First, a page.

Some time ago I saw in one of the numerous sheets of this country a reference to the Hammurabi Code, concluding with the words, “this means a blow to Orthodoxy.” I hold no brief for Orthodoxy in this country or elsewhere. But, may I ask: Is there any wing in Judaism which is prepared to confirm the reproach of Carlyle, who, in one of his anti-Semitic fits, exclaimed, “The Jews are always dealing in old clothes; spiritual or material.” We are here between ourselves, so we may frankly make the confession that we did not invent the art of printing; we did not discover America, in spite of Kayserling; we did not inaugurate the French Revolution, in spite of some one else; we were not the first to utilize the power of steam or electricity, in spite of any future Kayserling. Our great claim to the gratitude of mankind is that we gave to the world the word of God, the Bible. We have stormed heaven to snatch down this heavenly gift, as the Paitanic expression is; we threw ourselves into the breach and covered it with our bodies against every attack; we allowed ourselves to be slain by hundreds and thousands rather than become unfaithful to it; and we bore witness to its truth and watched over its purity in the face of a hostile world. The Bible is our sole raison d’être, and it is just this which the Higher anti-Semitism is seeking to destroy, denying all our claims for the past, and leaving us without hope for the future.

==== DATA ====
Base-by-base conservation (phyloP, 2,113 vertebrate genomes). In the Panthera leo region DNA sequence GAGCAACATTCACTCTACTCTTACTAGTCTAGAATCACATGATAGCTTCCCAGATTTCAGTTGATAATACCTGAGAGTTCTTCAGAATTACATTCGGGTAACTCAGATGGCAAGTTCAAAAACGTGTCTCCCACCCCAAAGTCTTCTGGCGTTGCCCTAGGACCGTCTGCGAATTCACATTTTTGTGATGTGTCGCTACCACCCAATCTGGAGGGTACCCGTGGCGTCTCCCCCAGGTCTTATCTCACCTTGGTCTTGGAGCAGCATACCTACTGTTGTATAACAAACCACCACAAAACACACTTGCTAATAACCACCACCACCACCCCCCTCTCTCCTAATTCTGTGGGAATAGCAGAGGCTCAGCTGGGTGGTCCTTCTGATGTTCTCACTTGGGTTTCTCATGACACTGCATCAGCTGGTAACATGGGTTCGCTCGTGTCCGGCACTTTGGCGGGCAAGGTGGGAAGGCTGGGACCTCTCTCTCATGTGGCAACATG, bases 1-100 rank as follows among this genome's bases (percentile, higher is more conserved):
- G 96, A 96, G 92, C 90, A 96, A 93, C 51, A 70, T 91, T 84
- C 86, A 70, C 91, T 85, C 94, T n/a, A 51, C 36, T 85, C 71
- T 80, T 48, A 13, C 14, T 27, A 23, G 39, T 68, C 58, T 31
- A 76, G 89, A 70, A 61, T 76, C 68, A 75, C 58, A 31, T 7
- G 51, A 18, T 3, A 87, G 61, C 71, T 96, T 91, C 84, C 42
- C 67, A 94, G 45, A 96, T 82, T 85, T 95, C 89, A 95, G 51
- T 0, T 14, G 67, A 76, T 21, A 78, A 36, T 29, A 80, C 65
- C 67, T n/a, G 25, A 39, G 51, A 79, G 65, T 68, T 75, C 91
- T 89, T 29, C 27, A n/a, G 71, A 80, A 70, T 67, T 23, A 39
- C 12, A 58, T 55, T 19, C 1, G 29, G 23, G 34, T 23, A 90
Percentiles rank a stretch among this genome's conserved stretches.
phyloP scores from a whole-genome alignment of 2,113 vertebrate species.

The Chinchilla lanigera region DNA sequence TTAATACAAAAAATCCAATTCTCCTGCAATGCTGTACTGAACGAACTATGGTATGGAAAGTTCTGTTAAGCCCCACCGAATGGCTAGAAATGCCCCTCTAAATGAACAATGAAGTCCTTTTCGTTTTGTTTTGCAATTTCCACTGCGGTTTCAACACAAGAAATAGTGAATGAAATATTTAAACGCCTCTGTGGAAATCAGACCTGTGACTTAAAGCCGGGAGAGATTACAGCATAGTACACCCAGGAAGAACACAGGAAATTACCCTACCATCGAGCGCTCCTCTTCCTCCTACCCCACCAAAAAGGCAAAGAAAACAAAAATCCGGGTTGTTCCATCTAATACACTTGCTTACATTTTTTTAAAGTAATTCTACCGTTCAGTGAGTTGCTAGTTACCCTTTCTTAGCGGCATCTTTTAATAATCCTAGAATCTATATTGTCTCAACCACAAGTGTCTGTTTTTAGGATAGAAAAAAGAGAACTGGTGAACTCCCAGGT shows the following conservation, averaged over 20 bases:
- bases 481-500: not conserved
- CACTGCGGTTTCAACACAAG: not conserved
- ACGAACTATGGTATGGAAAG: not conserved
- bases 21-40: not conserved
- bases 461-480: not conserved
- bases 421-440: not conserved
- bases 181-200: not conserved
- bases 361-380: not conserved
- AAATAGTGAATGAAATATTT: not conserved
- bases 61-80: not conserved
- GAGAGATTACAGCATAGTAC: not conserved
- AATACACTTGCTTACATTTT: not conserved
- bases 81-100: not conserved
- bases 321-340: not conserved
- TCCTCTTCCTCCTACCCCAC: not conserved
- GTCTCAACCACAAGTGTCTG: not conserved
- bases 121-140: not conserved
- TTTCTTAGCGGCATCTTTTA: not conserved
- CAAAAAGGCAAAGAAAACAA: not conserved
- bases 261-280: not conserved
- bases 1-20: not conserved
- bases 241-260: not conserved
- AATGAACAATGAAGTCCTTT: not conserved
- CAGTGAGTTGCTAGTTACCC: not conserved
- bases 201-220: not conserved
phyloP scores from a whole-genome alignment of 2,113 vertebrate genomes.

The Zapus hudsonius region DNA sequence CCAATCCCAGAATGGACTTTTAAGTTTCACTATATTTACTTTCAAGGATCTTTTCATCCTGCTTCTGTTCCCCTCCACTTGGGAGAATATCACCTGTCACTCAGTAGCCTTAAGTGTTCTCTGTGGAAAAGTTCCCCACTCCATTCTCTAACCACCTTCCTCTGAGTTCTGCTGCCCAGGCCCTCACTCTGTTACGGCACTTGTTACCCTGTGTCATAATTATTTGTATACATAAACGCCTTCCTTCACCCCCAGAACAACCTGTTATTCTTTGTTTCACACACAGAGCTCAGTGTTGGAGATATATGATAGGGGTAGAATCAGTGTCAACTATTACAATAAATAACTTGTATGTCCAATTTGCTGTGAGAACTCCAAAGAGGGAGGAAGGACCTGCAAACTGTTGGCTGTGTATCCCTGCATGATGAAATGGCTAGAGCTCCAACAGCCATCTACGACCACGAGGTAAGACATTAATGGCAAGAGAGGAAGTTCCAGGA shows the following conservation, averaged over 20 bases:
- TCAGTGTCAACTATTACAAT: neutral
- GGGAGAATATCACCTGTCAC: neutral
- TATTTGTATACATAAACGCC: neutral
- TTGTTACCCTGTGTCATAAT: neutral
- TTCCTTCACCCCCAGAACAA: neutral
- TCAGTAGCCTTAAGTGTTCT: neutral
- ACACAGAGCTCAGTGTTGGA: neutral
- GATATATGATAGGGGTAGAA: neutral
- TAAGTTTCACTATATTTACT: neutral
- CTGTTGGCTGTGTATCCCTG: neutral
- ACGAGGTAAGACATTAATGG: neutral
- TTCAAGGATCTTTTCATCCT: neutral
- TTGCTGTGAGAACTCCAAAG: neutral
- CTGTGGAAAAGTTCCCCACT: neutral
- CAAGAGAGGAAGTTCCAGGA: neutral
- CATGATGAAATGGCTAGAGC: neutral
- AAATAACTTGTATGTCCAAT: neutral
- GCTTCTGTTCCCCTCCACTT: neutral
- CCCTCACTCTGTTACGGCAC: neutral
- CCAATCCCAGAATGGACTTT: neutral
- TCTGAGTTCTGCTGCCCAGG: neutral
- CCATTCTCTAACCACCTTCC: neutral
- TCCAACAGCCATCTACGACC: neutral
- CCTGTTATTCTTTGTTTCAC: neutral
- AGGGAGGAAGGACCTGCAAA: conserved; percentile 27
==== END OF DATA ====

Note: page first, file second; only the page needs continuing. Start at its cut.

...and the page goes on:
Can any section among us afford to concede to this professorial and imperial anti-Semitism and confess “for a truth we and our ancestors have sinned'” we have lived on false pretenses and were the worst shams in the world? Forget not that we live in an historical age in which everybody must show his credentials from the past. The Bible is our patent of nobility granted to us by the Almighty God, and if we disown the Bible, leaving it to the tender mercies of a Wellhausen, Stade and Duhm, and other beautiful souls working away at diminishing the “nimbus of the Chosen Peope,” the world will disown us. There is no room in it for spiritual parvenus. But this intellectual persecution can only be fought by intellectual weapons and unless we make an effort to recover our Bible and to think out our theology for ourselves, we are irrevocably lost from both worlds. A mere protest in the pulpit or a vigorous editorial in a paper, or an amateur essay in a monthly, or even a special monograph will not help us. We have to create a really living, great literature, and do the same for the subjects of theology and the Bible that Europe has done for Jewish history and philology. It is in view of this fact that I hail Dr. Kohler’s election to the Presidency of the Hebrew Union College as a happy event in the annals of American Jewry; for under his guidance I am sure Cincinnati will, in good time, contribute its share to this great “battle of duty.” Some amiable persons predict jealousy and strife between the two colleges, and are already preparing to enjoy the fight as disinterested spectators. I am certain that they will prove false prophets, for the old dictum that the students of the Torah increase peace in the world, holds good also in our day. But let me say to you that this yearning after peace, on my part, is not to be taken as a sign of my entertaining any doubt as to the soundness of my theological position, or fear of a strenuous life. I am, as a rule, not given to mental squinting, nor have I ever shunned a fight. But I honor and admire Dr. Kohler too much to take up the position of an antagonist. Besides, you have probably heard the story of that Methodist parson who rebuked one of his parishioners who occasionally indulged in wife-beating, with the words: “How can you spend your time in fighting your wife, when you both should be fighting the devil?” In fact, I feel that we are standing now before a crisis which would stigmatize the indulgence in such a fight as treason to the cause of Judaism; we must gather our forces and fight the enemy; and Dr. Kohler, by his wide learning, contagious enthusiasm and noble character, is the right man in the right place to marshal a part of these forces, which may, by the blessing of God, help us to victory.